Former France Head Coach Philippe Saint-Andre looks ahead to Sunday’s crunch clash between week 1 losers Scotland and France. Which team has the game and the desire the get the all important win?
This is a very big game for two teams that really need to win.
France are now 7 games without a victory and were unlucky to get beaten to Johnny Sexton’s magnificent drop goal. The feeling in Stade de France at the final whistle was very flat but looking back at the game, there is a lot that head coach Jacques Brunel and his squad can be positive about.
I was impressed by the organisation of the defence last week and the competitive spirit of a team that really looked fresh and motivated. The Irish were able to build a lead from some cheap French penalties, particularly from 2nd row Sébastien Vahaamahina, so if they can cut these out, they can become even tougher to beat. There are three changes for France and the reintroduction of Lyon outhalf Lionel Beauaix, who hasn’t played since I was head coach in 2012, is a surprise but he is a very wise, experienced playmaker who can help to keep this young team organised in a hostile away ground like Murrayfield.
For Scotland, it will be very hard to fix their game after the heavy defeat in Wales, especially as their front row is still so weak with injuries. They have made a lot of changes, with six new players and that, to me, says that coach Gregor Townsend is unsure of who his best XV are. They must try to win the forward battle but to do that, they need a game of very little set pieces, with lots of rucks and broken play. I think with two teams so desperate to win, there will be plenty of mistakes and that will suit France more. Scotland will hope that their fitness and pace out wide can make the difference in the last 20 minutes but it could be too late by then.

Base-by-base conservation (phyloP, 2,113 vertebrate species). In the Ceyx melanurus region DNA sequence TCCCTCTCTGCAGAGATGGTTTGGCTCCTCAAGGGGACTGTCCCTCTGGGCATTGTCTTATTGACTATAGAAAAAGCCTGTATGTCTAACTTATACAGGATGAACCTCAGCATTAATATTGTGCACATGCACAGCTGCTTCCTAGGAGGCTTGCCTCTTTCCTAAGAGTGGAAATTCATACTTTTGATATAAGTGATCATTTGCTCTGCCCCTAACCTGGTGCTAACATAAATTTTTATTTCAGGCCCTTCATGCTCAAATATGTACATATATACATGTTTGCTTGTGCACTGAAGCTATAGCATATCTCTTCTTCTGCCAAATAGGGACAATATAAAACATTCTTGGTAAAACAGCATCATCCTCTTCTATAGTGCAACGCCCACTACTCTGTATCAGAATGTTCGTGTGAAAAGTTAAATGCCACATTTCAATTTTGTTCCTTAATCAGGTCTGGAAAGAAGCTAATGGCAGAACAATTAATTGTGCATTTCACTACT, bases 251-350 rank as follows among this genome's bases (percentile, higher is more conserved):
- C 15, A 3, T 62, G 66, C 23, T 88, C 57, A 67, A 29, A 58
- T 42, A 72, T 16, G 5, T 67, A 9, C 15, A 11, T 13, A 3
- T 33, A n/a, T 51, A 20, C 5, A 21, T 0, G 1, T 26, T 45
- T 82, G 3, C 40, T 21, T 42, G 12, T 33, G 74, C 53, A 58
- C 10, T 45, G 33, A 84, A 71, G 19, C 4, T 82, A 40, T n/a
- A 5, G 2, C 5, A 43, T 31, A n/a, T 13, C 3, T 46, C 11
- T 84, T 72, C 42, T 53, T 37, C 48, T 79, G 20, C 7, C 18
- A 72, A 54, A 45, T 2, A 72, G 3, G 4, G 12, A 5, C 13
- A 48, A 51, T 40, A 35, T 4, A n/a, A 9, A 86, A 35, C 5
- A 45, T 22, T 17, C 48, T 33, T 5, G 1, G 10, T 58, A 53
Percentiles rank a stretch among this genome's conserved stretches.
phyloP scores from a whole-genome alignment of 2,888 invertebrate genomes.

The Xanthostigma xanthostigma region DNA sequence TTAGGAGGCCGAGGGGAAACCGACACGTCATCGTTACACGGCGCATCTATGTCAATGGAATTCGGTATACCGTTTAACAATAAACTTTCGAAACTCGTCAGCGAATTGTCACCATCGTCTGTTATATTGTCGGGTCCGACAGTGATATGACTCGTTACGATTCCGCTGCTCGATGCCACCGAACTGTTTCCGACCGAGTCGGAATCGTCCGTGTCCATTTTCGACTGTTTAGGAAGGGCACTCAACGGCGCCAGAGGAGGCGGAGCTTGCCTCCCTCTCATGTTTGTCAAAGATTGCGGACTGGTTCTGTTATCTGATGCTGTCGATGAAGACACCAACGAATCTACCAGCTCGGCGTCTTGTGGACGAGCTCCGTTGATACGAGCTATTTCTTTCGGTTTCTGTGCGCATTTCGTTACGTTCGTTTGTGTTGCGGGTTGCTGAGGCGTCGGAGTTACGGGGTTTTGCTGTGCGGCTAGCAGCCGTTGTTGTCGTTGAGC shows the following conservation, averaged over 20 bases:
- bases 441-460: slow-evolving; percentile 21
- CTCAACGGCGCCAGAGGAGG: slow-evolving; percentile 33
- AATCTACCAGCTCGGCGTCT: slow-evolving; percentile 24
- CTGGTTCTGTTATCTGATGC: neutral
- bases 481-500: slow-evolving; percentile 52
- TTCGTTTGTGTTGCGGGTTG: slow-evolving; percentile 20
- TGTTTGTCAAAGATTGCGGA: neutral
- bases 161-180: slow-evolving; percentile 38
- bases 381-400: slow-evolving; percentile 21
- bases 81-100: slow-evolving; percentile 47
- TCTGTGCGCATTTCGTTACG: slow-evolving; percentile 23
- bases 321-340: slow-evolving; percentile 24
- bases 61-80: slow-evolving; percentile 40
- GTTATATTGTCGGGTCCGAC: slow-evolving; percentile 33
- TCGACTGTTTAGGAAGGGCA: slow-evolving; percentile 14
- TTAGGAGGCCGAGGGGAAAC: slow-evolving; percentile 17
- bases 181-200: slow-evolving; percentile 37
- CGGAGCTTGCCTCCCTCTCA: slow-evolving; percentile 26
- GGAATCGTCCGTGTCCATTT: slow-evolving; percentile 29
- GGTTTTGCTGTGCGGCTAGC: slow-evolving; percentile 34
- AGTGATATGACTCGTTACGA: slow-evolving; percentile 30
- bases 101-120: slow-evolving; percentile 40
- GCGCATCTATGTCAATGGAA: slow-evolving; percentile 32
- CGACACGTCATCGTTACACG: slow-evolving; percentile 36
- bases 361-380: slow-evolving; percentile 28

I think that in the end, the game will stay very tight until the end, when nerves play a part and after their experience in Paris against Ireland, I think the French team will be able to just last out this time for a narrow win.